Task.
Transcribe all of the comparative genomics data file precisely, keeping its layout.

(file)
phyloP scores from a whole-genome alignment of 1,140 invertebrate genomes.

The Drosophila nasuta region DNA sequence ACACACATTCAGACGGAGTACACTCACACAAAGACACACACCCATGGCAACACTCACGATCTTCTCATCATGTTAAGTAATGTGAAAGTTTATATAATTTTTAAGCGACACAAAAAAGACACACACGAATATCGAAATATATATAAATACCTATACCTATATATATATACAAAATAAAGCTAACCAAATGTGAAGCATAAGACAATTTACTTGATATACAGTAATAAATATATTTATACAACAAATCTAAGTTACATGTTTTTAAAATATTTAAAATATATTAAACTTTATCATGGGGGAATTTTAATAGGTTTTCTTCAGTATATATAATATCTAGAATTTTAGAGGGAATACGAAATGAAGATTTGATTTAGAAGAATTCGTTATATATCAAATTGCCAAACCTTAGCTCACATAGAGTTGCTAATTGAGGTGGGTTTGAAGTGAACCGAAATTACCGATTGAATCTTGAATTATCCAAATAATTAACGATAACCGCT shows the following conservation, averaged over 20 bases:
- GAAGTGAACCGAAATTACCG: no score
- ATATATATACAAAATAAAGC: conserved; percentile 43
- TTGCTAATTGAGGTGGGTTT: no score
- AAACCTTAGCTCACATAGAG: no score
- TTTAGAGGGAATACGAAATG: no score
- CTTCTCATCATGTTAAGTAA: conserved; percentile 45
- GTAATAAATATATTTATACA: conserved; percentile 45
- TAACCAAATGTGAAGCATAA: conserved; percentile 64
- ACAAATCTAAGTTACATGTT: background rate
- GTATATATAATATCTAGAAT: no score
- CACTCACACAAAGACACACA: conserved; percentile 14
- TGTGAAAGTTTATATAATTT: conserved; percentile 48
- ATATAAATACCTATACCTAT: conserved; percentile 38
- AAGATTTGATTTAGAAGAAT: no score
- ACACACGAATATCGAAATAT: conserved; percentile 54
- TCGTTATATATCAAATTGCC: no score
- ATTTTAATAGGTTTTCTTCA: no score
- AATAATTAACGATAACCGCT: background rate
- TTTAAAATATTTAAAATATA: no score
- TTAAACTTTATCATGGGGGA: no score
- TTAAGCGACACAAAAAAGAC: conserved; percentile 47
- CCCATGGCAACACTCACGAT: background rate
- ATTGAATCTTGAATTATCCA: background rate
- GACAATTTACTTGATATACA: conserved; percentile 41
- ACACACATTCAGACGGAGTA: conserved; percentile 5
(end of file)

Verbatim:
phyloP scores from a whole-genome alignment of 1,140 invertebrate genomes.

The Drosophila nasuta region DNA sequence ACACACATTCAGACGGAGTACACTCACACAAAGACACACACCCATGGCAACACTCACGATCTTCTCATCATGTTAAGTAATGTGAAAGTTTATATAATTTTTAAGCGACACAAAAAAGACACACACGAATATCGAAATATATATAAATACCTATACCTATATATATATACAAAATAAAGCTAACCAAATGTGAAGCATAAGACAATTTACTTGATATACAGTAATAAATATATTTATACAACAAATCTAAGTTACATGTTTTTAAAATATTTAAAATATATTAAACTTTATCATGGGGGAATTTTAATAGGTTTTCTTCAGTATATATAATATCTAGAATTTTAGAGGGAATACGAAATGAAGATTTGATTTAGAAGAATTCGTTATATATCAAATTGCCAAACCTTAGCTCACATAGAGTTGCTAATTGAGGTGGGTTTGAAGTGAACCGAAATTACCGATTGAATCTTGAATTATCCAAATAATTAACGATAACCGCT shows the following conservation, averaged over 20 bases:
- GAAGTGAACCGAAATTACCG: no score
- ATATATATACAAAATAAAGC: conserved; percentile 43
- TTGCTAATTGAGGTGGGTTT: no score
- AAACCTTAGCTCACATAGAG: no score
- TTTAGAGGGAATACGAAATG: no score
- CTTCTCATCATGTTAAGTAA: conserved; percentile 45
- GTAATAAATATATTTATACA: conserved; percentile 45
- TAACCAAATGTGAAGCATAA: conserved; percentile 64
- ACAAATCTAAGTTACATGTT: background rate
- GTATATATAATATCTAGAAT: no score
- CACTCACACAAAGACACACA: conserved; percentile 14
- TGTGAAAGTTTATATAATTT: conserved; percentile 48
- ATATAAATACCTATACCTAT: conserved; percentile 38
- AAGATTTGATTTAGAAGAAT: no score
- ACACACGAATATCGAAATAT: conserved; percentile 54
- TCGTTATATATCAAATTGCC: no score
- ATTTTAATAGGTTTTCTTCA: no score
- AATAATTAACGATAACCGCT: background rate
- TTTAAAATATTTAAAATATA: no score
- TTAAACTTTATCATGGGGGA: no score
- TTAAGCGACACAAAAAAGAC: conserved; percentile 47
- CCCATGGCAACACTCACGAT: background rate
- ATTGAATCTTGAATTATCCA: background rate
- GACAATTTACTTGATATACA: conserved; percentile 41
- ACACACATTCAGACGGAGTA: conserved; percentile 5